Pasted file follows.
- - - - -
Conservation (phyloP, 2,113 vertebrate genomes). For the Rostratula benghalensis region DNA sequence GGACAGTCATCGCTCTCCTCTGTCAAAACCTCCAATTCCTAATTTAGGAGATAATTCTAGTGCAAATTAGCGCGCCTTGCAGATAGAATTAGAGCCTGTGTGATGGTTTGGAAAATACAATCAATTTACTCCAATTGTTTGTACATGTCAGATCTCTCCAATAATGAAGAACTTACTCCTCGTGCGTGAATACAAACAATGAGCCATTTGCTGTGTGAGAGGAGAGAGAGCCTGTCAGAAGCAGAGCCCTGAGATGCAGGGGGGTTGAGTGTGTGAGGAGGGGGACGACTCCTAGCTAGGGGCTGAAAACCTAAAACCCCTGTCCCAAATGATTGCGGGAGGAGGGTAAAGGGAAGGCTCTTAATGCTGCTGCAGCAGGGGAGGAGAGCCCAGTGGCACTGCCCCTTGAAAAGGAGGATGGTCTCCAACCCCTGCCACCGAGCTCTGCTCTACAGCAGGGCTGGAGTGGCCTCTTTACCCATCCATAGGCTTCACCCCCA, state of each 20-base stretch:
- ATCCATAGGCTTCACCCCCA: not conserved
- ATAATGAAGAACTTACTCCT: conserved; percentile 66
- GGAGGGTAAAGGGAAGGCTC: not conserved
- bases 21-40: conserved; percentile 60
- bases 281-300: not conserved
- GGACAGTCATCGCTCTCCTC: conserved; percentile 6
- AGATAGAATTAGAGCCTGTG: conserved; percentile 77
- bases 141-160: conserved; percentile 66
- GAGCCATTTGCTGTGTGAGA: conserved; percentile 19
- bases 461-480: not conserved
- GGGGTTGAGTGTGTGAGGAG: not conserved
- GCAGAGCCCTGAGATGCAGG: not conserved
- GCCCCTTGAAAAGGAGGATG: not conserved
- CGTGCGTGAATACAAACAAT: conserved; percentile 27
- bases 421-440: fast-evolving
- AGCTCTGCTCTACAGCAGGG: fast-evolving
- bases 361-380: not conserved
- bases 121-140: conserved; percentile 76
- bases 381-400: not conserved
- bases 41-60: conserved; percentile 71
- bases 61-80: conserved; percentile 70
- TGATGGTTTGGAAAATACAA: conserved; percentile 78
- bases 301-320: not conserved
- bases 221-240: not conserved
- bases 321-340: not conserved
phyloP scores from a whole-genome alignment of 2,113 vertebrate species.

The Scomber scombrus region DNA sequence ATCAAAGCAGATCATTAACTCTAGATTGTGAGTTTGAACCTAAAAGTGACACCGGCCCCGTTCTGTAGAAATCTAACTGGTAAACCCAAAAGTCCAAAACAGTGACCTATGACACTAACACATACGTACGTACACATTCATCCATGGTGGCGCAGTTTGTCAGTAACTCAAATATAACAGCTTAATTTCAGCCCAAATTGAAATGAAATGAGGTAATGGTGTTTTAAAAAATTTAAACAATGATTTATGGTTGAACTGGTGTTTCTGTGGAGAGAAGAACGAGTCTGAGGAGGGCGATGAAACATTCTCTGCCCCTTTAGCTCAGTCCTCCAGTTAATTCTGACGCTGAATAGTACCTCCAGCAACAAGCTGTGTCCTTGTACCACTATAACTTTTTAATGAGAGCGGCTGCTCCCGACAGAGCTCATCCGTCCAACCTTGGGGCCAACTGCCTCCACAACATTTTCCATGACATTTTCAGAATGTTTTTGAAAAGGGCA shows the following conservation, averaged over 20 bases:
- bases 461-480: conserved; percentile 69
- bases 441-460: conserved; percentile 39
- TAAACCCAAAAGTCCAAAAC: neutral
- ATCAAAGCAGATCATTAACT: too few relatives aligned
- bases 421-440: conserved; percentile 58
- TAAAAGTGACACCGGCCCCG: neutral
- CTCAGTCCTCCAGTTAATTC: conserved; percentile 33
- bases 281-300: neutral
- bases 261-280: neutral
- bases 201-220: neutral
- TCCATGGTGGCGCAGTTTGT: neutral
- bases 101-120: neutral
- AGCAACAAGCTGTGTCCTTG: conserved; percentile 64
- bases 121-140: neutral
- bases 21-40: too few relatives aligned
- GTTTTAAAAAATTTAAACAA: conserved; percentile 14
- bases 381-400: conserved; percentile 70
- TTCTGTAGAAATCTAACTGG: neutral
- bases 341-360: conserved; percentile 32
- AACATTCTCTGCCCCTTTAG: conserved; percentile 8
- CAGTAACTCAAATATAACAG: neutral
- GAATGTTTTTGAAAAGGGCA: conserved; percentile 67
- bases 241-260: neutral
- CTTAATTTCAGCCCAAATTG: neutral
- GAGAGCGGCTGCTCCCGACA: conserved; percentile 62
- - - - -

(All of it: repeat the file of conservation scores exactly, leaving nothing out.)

Conservation (phyloP, 2,113 vertebrate genomes). For the Rostratula benghalensis region DNA sequence GGACAGTCATCGCTCTCCTCTGTCAAAACCTCCAATTCCTAATTTAGGAGATAATTCTAGTGCAAATTAGCGCGCCTTGCAGATAGAATTAGAGCCTGTGTGATGGTTTGGAAAATACAATCAATTTACTCCAATTGTTTGTACATGTCAGATCTCTCCAATAATGAAGAACTTACTCCTCGTGCGTGAATACAAACAATGAGCCATTTGCTGTGTGAGAGGAGAGAGAGCCTGTCAGAAGCAGAGCCCTGAGATGCAGGGGGGTTGAGTGTGTGAGGAGGGGGACGACTCCTAGCTAGGGGCTGAAAACCTAAAACCCCTGTCCCAAATGATTGCGGGAGGAGGGTAAAGGGAAGGCTCTTAATGCTGCTGCAGCAGGGGAGGAGAGCCCAGTGGCACTGCCCCTTGAAAAGGAGGATGGTCTCCAACCCCTGCCACCGAGCTCTGCTCTACAGCAGGGCTGGAGTGGCCTCTTTACCCATCCATAGGCTTCACCCCCA, state of each 20-base stretch:
- ATCCATAGGCTTCACCCCCA: not conserved
- ATAATGAAGAACTTACTCCT: conserved; percentile 66
- GGAGGGTAAAGGGAAGGCTC: not conserved
- bases 21-40: conserved; percentile 60
- bases 281-300: not conserved
- GGACAGTCATCGCTCTCCTC: conserved; percentile 6
- AGATAGAATTAGAGCCTGTG: conserved; percentile 77
- bases 141-160: conserved; percentile 66
- GAGCCATTTGCTGTGTGAGA: conserved; percentile 19
- bases 461-480: not conserved
- GGGGTTGAGTGTGTGAGGAG: not conserved
- GCAGAGCCCTGAGATGCAGG: not conserved
- GCCCCTTGAAAAGGAGGATG: not conserved
- CGTGCGTGAATACAAACAAT: conserved; percentile 27
- bases 421-440: fast-evolving
- AGCTCTGCTCTACAGCAGGG: fast-evolving
- bases 361-380: not conserved
- bases 121-140: conserved; percentile 76
- bases 381-400: not conserved
- bases 41-60: conserved; percentile 71
- bases 61-80: conserved; percentile 70
- TGATGGTTTGGAAAATACAA: conserved; percentile 78
- bases 301-320: not conserved
- bases 221-240: not conserved
- bases 321-340: not conserved
phyloP scores from a whole-genome alignment of 2,113 vertebrate species.

The Scomber scombrus region DNA sequence ATCAAAGCAGATCATTAACTCTAGATTGTGAGTTTGAACCTAAAAGTGACACCGGCCCCGTTCTGTAGAAATCTAACTGGTAAACCCAAAAGTCCAAAACAGTGACCTATGACACTAACACATACGTACGTACACATTCATCCATGGTGGCGCAGTTTGTCAGTAACTCAAATATAACAGCTTAATTTCAGCCCAAATTGAAATGAAATGAGGTAATGGTGTTTTAAAAAATTTAAACAATGATTTATGGTTGAACTGGTGTTTCTGTGGAGAGAAGAACGAGTCTGAGGAGGGCGATGAAACATTCTCTGCCCCTTTAGCTCAGTCCTCCAGTTAATTCTGACGCTGAATAGTACCTCCAGCAACAAGCTGTGTCCTTGTACCACTATAACTTTTTAATGAGAGCGGCTGCTCCCGACAGAGCTCATCCGTCCAACCTTGGGGCCAACTGCCTCCACAACATTTTCCATGACATTTTCAGAATGTTTTTGAAAAGGGCA shows the following conservation, averaged over 20 bases:
- bases 461-480: conserved; percentile 69
- bases 441-460: conserved; percentile 39
- TAAACCCAAAAGTCCAAAAC: neutral
- ATCAAAGCAGATCATTAACT: too few relatives aligned
- bases 421-440: conserved; percentile 58
- TAAAAGTGACACCGGCCCCG: neutral
- CTCAGTCCTCCAGTTAATTC: conserved; percentile 33
- bases 281-300: neutral
- bases 261-280: neutral
- bases 201-220: neutral
- TCCATGGTGGCGCAGTTTGT: neutral
- bases 101-120: neutral
- AGCAACAAGCTGTGTCCTTG: conserved; percentile 64
- bases 121-140: neutral
- bases 21-40: too few relatives aligned
- GTTTTAAAAAATTTAAACAA: conserved; percentile 14
- bases 381-400: conserved; percentile 70
- TTCTGTAGAAATCTAACTGG: neutral
- bases 341-360: conserved; percentile 32
- AACATTCTCTGCCCCTTTAG: conserved; percentile 8
- CAGTAACTCAAATATAACAG: neutral
- GAATGTTTTTGAAAAGGGCA: conserved; percentile 67
- bases 241-260: neutral
- CTTAATTTCAGCCCAAATTG: neutral
- GAGAGCGGCTGCTCCCGACA: conserved; percentile 62